Dawn and the Sea #poetry

Baja, I miss you madly and this poem – grin – makes me miss you all the more – miss the sea at dawn, noon, 4 pm and midnight – grin

penned in moon dust

tidal foam

my eyes long to caress you smooth as silk

your bronze glow accentuated by dawn

my fingers can only momentary trace a message

watery “I love yous” fade away

as the sea draws lacy covers back

remnant of a long night blurrs

gold red rays warm your skin

 long legged birds celebrate your awakening

I a mere voyeur watch…

the morning rises from slumber

 meeting the sea’s welcome embrace

I inhale the beauty of a new day

sandpiper dawn

This week’s prompt at Poet’s United Midweek Motif is Beauty. Where in the world do you see beauty?

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Found in the Forest #poetry #photography

The forest is alive and this brings it to new life

penned in moon dust

forest path

I stop… mesmerized

sunshine reaches down

they’re holding hands

radiance from the ground

I stand… reaching

with my eyes

I soak in warmth

kneel where nature lies

I breathe…silence

listen to holy teaching

never quite the same

for truth I’m always seeking

forest leaf

Sharing with the poets at Poet’s United – Sunday’s Poetry Pantry always has room for more poets to share their work.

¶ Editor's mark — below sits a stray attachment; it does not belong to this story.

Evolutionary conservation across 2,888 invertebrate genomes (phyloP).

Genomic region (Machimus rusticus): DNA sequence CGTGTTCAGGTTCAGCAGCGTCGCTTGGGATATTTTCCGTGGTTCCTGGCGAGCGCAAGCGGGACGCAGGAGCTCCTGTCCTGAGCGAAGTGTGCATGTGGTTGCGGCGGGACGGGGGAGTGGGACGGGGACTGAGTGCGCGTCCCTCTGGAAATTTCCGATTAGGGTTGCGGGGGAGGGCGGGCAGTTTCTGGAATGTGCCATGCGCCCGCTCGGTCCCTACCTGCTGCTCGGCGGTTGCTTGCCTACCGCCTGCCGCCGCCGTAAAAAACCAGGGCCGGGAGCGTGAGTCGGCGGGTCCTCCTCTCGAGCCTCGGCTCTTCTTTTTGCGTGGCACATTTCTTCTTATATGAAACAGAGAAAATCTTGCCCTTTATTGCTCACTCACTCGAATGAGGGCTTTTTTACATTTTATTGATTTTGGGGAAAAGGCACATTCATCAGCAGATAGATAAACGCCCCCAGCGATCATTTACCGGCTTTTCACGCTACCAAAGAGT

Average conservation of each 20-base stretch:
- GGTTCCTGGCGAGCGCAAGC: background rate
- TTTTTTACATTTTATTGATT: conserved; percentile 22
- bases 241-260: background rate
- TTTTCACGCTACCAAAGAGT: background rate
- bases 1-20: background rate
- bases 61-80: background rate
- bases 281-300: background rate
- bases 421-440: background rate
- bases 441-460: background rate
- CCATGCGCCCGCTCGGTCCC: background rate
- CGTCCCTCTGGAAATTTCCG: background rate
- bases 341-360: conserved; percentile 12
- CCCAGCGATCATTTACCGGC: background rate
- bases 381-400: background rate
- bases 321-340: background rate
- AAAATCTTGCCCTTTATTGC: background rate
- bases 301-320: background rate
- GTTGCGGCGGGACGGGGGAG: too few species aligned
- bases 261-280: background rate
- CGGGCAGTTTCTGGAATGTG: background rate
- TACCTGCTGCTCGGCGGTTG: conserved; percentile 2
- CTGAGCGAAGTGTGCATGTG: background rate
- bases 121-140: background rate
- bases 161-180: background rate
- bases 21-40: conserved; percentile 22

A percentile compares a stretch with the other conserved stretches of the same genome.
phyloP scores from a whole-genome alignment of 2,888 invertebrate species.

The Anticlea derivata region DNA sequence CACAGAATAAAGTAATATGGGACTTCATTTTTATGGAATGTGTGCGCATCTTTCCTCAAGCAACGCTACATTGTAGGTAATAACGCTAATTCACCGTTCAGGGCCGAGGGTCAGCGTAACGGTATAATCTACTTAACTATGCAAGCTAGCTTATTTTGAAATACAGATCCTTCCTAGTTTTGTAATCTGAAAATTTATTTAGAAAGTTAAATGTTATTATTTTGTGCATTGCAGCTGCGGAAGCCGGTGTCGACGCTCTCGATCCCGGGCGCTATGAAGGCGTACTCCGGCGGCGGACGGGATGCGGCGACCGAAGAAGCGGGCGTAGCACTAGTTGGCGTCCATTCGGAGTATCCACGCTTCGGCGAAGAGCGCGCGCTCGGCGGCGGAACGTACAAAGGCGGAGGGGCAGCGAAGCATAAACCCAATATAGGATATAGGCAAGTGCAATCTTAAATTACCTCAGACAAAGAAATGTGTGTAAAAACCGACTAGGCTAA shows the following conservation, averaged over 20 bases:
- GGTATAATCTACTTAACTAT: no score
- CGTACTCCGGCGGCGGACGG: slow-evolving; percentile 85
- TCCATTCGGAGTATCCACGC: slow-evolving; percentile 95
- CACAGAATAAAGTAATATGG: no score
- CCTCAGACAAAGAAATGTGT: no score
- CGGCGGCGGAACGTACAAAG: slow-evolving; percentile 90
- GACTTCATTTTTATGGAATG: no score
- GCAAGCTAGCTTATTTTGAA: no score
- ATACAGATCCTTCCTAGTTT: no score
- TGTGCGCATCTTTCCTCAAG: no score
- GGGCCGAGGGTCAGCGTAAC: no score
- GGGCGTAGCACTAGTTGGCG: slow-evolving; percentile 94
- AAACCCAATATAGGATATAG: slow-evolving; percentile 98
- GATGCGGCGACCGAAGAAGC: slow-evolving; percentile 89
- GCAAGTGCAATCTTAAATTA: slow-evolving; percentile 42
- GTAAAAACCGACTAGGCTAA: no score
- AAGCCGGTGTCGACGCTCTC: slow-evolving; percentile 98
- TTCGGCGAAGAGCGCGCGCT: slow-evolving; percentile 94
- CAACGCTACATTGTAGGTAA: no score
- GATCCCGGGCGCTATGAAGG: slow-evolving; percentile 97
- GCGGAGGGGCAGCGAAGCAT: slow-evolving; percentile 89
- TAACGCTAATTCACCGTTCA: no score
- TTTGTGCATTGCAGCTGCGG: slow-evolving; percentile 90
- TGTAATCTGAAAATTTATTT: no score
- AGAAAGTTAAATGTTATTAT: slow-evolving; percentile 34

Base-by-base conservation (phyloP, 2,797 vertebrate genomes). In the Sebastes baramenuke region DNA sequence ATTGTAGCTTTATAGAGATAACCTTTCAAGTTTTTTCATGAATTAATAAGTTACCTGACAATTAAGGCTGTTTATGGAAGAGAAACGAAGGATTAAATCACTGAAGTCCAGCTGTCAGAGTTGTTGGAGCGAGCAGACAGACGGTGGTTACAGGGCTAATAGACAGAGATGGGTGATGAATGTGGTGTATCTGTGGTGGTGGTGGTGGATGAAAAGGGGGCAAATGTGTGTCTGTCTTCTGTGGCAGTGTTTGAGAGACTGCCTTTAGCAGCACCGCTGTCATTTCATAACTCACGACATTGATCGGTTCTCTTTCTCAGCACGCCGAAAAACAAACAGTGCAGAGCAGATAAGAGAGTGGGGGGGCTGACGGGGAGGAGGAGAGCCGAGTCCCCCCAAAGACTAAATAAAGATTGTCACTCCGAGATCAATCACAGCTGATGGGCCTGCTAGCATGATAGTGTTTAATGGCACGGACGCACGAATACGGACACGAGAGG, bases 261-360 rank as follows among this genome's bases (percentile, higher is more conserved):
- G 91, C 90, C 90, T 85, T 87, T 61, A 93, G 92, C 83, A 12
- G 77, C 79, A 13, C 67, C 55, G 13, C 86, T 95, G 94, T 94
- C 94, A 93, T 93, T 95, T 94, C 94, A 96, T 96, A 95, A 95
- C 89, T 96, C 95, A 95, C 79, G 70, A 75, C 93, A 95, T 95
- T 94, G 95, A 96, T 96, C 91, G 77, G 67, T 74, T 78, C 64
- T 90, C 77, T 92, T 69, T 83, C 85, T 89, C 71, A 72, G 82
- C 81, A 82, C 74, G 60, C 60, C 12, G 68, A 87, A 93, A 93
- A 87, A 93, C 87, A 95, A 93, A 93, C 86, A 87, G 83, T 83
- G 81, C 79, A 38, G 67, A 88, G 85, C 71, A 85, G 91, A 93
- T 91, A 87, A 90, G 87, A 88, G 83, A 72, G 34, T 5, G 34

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Mexican chemical engineering student creates a way to clean clothes without water or detergent

Latina Lista: News from the Latino perspective Latina Lista: News from the Latino perspective – News from the Latino perspective. Mexican chemical engineering student creates a way to clean clothes without water or detergent by Latina Lista

LatinaLista — With the drought hitting cities, states and countries around the world, people are waking up to how essential water is for daily existence, far beyond just for drinking. For example, what would people do about washing their dirty clothes if there was no water?

A young Mexican chemical engineering student believes she has the answer.

Jessica Cruz Aguirre
Jessica Cruz Aguirre
, a student at the Universidad Nacional Autónoma de México (UNAM) (National Autonomous University of Mexico), discovered one way that clothes can be cleaned without water or detergent — but by using bacteria.

The bacterias used are mostly associated with metals but Aguirre has fine-tuned the “eating” properties of the bacteria to create a cleaning agent for clothes. Aguirre trained the bacteria to eat the organic materials associated with wine stains. Without genetically modifying the bacteria, Aguirre allowed the bacteria to learn to recognize wine as a food source. Over time, the bacteria naturally modified itself to see wine as food. Once it accomplished that, Aguirre mixed wine with cooking oil and sweat so that the bacteria can see those mixtures as dirt and eat them too.

Aguirre and her project partner, Paulina Mar Lucas, envision their creation as a single container that has two sprays. One spray releases the bacteria onto the dirty garment where on contact the bacteria eats organic particles, removes odor and stains. A second misting kills these organisms and adds softening and perfumes to the clothes so they feel soft and smell pleasant.